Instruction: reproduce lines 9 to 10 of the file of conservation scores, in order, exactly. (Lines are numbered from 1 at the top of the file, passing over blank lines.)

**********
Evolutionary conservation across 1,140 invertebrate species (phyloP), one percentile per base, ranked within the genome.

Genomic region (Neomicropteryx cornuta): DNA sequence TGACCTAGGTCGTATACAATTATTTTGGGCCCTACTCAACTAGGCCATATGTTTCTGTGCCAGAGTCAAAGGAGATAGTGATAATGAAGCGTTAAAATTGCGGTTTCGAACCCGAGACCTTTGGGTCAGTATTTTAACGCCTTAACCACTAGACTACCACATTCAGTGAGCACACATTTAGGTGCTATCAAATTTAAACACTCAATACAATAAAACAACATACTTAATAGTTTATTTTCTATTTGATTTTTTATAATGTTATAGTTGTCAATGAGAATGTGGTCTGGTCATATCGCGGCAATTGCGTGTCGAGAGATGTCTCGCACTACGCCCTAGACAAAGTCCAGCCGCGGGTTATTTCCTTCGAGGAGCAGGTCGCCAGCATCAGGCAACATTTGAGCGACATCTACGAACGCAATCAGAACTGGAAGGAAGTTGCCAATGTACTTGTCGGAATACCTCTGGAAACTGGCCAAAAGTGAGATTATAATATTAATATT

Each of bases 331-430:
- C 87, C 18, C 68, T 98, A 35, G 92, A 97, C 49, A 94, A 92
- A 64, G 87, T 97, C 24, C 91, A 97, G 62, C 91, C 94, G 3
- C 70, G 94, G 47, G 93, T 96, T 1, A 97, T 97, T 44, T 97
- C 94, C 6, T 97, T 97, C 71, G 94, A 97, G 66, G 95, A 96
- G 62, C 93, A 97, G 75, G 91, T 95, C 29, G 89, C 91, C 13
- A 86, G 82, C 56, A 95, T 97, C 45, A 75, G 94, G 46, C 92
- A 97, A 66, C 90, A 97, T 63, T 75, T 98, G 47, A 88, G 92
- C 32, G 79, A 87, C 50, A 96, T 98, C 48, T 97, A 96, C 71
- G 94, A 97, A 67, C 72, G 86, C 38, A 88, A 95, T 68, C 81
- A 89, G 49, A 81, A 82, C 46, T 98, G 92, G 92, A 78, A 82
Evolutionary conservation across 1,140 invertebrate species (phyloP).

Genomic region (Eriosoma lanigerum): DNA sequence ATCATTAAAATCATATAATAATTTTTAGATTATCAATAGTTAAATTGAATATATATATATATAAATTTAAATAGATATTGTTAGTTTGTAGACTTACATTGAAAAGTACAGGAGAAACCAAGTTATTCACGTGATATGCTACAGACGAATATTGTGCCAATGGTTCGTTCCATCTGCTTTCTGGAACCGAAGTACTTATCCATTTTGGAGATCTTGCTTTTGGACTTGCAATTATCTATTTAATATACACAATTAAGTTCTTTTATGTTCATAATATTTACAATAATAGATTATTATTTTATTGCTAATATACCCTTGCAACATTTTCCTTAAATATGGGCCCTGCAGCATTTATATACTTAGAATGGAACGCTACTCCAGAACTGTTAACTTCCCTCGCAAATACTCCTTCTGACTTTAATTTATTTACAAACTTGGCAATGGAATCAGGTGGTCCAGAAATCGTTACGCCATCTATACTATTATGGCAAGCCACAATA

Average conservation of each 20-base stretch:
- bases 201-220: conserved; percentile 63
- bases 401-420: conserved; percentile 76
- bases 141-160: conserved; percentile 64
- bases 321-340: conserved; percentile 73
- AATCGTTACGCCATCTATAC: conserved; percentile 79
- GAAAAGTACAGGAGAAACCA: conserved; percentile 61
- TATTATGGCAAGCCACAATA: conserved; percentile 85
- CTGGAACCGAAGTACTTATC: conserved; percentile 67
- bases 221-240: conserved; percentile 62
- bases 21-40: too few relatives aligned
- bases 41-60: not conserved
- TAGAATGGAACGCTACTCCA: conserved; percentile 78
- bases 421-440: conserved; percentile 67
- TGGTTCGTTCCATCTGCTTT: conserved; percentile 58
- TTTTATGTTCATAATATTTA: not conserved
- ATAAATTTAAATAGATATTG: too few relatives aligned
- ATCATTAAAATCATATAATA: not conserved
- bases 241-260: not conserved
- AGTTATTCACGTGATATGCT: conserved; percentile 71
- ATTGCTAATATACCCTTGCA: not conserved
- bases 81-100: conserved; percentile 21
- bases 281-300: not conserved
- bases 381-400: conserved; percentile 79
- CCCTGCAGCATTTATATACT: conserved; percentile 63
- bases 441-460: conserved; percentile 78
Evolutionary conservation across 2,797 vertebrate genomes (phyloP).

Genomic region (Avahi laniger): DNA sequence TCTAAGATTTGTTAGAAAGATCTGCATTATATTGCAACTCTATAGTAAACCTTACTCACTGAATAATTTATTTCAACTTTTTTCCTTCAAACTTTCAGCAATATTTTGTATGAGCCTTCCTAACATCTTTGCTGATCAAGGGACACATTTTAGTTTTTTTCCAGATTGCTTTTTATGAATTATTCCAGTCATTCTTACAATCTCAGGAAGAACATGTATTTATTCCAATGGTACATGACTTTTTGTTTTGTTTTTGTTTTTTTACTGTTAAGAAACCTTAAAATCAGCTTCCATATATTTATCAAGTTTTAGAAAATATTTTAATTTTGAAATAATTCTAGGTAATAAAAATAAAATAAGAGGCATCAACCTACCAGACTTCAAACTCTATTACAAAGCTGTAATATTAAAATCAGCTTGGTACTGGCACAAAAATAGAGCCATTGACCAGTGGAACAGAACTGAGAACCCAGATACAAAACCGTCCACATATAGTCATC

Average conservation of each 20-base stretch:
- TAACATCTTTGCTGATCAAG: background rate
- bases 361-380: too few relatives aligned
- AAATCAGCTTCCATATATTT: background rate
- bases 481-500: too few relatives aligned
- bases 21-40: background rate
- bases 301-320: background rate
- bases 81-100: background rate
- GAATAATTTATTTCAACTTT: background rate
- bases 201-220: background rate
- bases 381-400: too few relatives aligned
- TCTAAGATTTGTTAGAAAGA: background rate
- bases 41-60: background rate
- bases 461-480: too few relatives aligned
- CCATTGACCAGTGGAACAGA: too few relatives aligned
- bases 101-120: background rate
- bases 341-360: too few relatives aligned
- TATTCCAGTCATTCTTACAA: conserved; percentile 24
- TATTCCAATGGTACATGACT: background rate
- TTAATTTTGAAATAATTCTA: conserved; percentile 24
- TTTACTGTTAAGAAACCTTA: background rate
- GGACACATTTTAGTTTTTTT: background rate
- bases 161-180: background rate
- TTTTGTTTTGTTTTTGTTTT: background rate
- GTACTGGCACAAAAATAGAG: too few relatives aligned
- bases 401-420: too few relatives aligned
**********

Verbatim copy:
- A 86, G 82, C 56, A 95, T 97, C 45, A 75, G 94, G 46, C 92
- A 97, A 66, C 90, A 97, T 63, T 75, T 98, G 47, A 88, G 92